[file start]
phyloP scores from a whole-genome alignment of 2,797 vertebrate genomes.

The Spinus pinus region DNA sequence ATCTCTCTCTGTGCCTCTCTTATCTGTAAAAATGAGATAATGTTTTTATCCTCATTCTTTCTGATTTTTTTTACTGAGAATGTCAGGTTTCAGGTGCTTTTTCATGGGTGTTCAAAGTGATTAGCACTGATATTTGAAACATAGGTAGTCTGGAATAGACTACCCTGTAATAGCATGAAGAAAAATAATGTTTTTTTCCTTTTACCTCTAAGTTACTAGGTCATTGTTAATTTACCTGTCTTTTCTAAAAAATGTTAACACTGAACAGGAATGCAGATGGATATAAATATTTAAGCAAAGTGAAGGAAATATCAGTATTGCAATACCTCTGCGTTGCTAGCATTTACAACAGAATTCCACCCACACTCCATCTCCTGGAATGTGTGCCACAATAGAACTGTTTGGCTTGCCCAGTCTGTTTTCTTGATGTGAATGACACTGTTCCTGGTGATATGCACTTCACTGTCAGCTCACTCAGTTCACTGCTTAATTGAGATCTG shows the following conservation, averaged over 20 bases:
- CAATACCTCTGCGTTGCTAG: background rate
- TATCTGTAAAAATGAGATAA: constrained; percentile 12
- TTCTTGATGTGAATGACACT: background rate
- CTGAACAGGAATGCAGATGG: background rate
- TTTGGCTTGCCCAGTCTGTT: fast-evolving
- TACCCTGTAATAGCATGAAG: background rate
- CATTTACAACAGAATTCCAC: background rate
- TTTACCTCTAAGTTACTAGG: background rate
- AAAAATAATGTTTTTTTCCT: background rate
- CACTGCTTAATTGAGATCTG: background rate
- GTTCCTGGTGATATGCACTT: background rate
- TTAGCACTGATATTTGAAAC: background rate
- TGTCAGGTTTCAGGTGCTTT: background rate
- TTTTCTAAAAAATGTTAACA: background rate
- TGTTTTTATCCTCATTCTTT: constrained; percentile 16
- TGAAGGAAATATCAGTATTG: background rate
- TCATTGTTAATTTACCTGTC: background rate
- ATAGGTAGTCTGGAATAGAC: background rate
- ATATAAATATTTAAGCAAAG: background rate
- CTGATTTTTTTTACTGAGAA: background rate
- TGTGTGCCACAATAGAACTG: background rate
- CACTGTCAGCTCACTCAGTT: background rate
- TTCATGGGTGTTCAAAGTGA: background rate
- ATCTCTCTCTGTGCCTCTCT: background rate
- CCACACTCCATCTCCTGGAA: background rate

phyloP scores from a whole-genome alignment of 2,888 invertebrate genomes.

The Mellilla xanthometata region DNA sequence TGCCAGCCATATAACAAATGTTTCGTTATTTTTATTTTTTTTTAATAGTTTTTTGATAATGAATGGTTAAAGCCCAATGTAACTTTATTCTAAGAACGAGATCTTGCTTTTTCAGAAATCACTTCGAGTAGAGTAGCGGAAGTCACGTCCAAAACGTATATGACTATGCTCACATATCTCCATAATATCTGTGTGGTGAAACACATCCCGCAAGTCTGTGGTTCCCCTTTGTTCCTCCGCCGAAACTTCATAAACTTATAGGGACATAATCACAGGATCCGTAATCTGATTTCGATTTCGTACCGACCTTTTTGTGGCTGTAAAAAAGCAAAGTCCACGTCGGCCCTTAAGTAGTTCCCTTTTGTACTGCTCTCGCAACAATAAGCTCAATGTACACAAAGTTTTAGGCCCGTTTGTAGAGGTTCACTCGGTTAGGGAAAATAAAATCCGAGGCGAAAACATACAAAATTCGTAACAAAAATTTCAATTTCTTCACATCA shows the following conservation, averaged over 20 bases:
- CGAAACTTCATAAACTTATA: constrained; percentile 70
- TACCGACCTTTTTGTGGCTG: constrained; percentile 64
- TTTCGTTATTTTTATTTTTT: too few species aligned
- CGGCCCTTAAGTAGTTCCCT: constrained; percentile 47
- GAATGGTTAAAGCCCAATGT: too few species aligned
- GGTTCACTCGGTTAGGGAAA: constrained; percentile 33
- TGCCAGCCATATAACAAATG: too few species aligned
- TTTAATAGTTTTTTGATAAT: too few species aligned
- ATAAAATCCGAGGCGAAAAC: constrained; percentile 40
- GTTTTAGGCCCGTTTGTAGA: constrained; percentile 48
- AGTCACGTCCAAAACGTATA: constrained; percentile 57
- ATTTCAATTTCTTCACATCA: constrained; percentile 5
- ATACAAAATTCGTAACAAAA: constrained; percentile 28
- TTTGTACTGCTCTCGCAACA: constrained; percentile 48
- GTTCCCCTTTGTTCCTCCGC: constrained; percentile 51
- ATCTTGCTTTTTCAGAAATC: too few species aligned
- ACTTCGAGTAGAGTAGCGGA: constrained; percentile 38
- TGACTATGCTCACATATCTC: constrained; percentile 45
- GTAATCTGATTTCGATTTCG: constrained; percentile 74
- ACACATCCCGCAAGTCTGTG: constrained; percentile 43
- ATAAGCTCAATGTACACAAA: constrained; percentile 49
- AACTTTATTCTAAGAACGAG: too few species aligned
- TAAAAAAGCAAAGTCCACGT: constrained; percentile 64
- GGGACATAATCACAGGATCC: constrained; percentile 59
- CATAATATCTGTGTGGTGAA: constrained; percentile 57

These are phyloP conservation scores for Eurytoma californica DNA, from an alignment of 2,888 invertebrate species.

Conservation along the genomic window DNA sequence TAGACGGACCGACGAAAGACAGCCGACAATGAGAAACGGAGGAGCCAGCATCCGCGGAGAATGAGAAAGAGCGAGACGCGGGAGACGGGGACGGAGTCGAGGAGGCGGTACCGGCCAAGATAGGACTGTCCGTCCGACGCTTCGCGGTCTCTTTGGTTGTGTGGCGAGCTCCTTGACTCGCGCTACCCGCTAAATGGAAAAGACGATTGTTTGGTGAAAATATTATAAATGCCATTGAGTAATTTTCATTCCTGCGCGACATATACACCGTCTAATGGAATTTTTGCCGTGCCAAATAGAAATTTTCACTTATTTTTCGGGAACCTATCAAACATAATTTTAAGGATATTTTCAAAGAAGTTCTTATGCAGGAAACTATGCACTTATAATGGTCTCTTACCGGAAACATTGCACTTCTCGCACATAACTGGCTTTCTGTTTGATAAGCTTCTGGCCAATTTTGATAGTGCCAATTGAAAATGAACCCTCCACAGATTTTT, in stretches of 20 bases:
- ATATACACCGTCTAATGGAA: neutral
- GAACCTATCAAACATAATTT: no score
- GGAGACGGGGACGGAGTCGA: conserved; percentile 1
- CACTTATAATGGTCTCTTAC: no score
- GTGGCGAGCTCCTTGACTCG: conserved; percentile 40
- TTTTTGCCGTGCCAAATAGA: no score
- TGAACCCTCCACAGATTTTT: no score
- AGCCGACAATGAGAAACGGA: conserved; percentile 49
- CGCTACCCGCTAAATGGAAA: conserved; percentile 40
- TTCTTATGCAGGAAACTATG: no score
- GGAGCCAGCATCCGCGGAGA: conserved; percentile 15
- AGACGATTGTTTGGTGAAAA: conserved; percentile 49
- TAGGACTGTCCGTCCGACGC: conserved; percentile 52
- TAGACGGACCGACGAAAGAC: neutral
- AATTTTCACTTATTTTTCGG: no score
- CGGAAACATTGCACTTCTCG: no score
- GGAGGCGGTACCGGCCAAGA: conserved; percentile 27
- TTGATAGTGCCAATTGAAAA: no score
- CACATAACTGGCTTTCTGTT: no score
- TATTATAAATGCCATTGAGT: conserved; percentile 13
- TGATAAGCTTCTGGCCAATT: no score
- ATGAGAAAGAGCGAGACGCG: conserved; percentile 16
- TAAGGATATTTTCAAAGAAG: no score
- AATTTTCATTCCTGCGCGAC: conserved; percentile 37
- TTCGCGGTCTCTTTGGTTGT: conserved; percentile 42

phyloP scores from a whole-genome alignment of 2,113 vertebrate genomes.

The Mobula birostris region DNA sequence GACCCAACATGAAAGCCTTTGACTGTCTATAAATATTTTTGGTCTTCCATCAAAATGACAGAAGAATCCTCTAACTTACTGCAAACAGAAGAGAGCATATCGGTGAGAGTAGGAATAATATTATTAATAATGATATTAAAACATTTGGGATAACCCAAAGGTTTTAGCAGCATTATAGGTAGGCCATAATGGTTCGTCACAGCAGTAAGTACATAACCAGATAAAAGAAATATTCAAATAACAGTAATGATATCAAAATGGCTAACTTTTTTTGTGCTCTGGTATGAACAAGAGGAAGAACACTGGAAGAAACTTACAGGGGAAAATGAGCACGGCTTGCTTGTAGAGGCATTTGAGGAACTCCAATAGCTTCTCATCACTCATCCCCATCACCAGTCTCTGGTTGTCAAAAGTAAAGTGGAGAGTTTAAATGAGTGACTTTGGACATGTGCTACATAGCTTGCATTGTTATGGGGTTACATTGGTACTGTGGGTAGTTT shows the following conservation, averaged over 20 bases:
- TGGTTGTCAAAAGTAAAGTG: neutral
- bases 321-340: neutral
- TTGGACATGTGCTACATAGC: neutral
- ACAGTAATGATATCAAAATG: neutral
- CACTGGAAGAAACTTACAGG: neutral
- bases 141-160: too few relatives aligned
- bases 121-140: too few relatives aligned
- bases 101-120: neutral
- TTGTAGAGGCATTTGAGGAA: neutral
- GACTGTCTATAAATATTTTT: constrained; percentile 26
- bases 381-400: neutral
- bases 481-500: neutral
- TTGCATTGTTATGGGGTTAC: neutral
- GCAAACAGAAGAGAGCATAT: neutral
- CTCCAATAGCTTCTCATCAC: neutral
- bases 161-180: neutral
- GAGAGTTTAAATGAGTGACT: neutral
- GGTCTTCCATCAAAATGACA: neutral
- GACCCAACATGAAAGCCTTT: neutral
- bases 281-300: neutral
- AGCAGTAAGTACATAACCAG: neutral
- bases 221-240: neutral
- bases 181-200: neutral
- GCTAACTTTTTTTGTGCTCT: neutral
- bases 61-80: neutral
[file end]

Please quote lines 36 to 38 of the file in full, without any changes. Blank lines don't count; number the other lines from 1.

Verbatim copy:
- TGCCAGCCATATAACAAATG: too few species aligned
- TTTAATAGTTTTTTGATAAT: too few species aligned
- ATAAAATCCGAGGCGAAAAC: constrained; percentile 40